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The Sorrows of Young Oskar

[This is my first, much-belated entry in the Blind Spot Series hosted by Ryan of The Matinee.]

There once was a drummer. His name was Oskar. He lost his poor mama, who had eaten too much fish. There once was a gullible people who believed in Santa Claus. But Santa Claus was really the gas man!

Volker Schlöndorff’s The Tin Drum (1979) plays like a lost fairy tale by the Brothers Grimm. It has the same Teutonic roughness, the same cavalcade of sneering villains and magic tokens. In the spirit of “Hansel and Gretel” or “Little Red Riding Hood,” it’s about a beleaguered child in a merciless world. But instead of stumbling along, sprinkling bread crumbs in the forest, Oskar Matzerath bends the world to his will. Uncannily aware of adult hypocrisy, he throws himself down a flight of stairs on his third birthday, vowing never to grow again. From then on, he brandishes his childhood as a weapon.

This is Schlöndorff’s poison pen letter to the previous generation, a “fuck you” to the parents who carried out the Holocaust and destroyed Germany. As the Nazis rise and consume Danzig, Oskar stridently beats his drum. As his mother runs secretly between the two men who may be his biological father, Oskar gazes on in silent judgment. To him, adulthood is a grotesque farce where Nazi rallies degenerate into rain-soaked waltzing, where marital strife leads his mother to gorge on eels. Yeah, Oskar’s a “bad seed”—calculating from the second he leaves the womb, indirectly killing both of his potential fathers—but the film never blames him. He’s been born into a bad nation.

The key here is David Bennent, the Swiss 12-year-old who plays Oskar across two decades of German/Polish history. Not for a second does he hold back to garner audience sympathies. Instead, he’s always pushing forward, growing louder and more abrasive, shrieking and drumming to express his contempt. The same goes for Bennent’s voiceover narration: shrill, conspiratorial, suffused with a childish solipsism but not a shred of innocence. He gives one of the most haunting child performances I’ve ever seen, and it sets the tone for the film’s vision of Nazi-era Danzig as a demented storybook.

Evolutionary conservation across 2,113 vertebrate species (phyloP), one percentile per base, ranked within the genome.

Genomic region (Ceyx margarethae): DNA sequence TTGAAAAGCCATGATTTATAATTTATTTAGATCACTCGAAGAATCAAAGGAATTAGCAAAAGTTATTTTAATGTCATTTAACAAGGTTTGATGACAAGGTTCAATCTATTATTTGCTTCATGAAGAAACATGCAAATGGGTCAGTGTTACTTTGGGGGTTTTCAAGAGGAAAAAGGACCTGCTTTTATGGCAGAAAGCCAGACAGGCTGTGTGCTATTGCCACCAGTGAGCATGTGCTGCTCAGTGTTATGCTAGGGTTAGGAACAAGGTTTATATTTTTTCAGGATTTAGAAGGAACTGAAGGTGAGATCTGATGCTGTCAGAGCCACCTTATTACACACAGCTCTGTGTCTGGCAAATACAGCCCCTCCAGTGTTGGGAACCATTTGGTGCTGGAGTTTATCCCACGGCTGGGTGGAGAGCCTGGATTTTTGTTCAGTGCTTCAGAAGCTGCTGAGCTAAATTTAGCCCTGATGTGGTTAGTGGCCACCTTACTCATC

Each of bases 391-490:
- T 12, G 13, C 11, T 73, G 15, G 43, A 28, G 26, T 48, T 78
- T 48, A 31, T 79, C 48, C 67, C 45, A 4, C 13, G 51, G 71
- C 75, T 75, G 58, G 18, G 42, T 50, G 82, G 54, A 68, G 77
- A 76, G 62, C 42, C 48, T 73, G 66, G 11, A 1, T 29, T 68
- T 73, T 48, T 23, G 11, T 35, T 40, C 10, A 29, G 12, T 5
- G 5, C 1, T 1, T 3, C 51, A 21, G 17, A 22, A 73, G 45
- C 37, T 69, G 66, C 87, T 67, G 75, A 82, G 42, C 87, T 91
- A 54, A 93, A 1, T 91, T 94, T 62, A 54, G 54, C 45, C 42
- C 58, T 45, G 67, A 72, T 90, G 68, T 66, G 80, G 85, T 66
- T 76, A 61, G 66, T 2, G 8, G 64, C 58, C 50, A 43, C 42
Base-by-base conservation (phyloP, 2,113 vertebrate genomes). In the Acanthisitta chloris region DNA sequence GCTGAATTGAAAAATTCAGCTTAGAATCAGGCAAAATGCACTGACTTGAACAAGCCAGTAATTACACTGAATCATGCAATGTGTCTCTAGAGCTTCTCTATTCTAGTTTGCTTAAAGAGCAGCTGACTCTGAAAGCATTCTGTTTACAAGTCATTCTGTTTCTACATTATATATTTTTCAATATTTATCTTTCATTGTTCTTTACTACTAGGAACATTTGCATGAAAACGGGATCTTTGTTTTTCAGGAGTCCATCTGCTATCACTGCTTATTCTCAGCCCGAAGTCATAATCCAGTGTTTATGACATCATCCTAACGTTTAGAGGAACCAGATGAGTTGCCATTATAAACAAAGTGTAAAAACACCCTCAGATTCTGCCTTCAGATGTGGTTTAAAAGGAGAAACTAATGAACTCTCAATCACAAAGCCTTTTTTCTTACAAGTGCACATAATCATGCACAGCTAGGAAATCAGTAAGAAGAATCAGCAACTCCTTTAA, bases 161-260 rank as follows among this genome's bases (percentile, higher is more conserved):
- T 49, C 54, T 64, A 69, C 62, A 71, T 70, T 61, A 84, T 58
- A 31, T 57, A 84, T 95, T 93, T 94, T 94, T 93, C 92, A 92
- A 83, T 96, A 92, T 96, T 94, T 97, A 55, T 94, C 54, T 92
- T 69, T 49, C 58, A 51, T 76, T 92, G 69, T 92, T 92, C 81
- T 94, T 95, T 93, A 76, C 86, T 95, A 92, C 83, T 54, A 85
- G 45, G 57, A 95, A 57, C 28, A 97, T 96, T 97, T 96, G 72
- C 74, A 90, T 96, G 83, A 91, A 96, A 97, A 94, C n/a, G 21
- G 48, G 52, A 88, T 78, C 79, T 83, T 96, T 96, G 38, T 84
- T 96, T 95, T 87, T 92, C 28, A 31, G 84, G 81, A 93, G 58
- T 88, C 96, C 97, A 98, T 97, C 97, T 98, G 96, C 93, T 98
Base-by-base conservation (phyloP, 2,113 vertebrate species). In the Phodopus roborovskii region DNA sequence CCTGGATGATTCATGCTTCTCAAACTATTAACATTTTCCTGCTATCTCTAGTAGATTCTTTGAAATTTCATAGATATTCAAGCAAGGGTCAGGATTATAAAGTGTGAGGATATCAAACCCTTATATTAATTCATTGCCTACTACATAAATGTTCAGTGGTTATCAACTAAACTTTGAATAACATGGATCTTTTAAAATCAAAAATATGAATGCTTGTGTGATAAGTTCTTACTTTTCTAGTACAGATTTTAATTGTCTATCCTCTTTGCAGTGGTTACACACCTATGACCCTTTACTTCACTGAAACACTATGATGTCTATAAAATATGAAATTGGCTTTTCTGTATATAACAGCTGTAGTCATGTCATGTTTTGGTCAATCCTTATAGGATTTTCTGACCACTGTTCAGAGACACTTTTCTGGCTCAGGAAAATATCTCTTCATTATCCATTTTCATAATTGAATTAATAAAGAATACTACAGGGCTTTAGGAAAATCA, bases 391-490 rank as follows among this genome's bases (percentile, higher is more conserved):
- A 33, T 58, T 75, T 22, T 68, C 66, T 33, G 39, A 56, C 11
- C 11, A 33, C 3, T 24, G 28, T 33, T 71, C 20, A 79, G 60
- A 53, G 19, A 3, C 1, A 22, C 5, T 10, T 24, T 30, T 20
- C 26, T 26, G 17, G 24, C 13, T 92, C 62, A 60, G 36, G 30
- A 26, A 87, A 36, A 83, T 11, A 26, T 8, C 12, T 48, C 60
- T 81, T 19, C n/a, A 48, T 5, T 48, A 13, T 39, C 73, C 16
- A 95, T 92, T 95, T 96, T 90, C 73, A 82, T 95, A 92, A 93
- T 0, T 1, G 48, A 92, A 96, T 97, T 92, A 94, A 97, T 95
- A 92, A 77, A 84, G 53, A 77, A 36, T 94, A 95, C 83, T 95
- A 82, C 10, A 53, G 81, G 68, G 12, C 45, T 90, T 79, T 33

Here, corruption and ethical compromise are visually mapped across staid furnishings, like a piano adorned with a radio and a picture of Hitler. The grays and browns of bourgeois life dominate the film’s palette, but reds puncture through that veneer in the form of dresses, fish blood, playing cards, swastika bands, and of course the pattern on that drum. Like Oskar’s glass-shattering screams, these reds are pain and rebellion made physical, breaching the Matzerath family’s complacent surface—a surface that’s reduced to nothing but screams, blood, and rubble by the end of the film.

So this is Schlöndorff’s revenge on those who preceded him: an angry movie, weird to the bone and pulsing with dark magic, so sexually frank that it was briefly banned in Oklahoma. And furthermore, a lush, imposing period epic that navigates political upheaval and warfare with the eyes of a mad child. But what better way to document such an impossibly horrible part of history? Theodor Adorno said that “to write poetry after Auschwitz is barbaric.” The Tin Drum is a barbaric movie.

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Disney Revisited: Bambi

Some thoughts after rewatching Bambi (1942)…

  •  It opens with a nativity scene. Like Pinocchio and Dumbo, Bambi begins with its title character’s birth and introduction to the world. Here, however, it’s an epoch-defining event, signified by much fanfare and an elaborate woodland tableau around the messianic “young prince.” Bambi is the center of the film’s universe, and the film revolves around his subjectivity and growth.
  • The depiction of nature is a continuation of Fantasia. Like the earlier film, Bambi not only relies heavily on Mickey Mousing, but also envisions its ecosystem as a dance—whether lyrical (as in the “Little April Shower” sequence) or primal, as when Bambi locks antlers with a rival to win Faline. In both films, animals’ interactions with the landscape and each other play out in sync with the music. The motion itself is just as important as who’s doing the moving.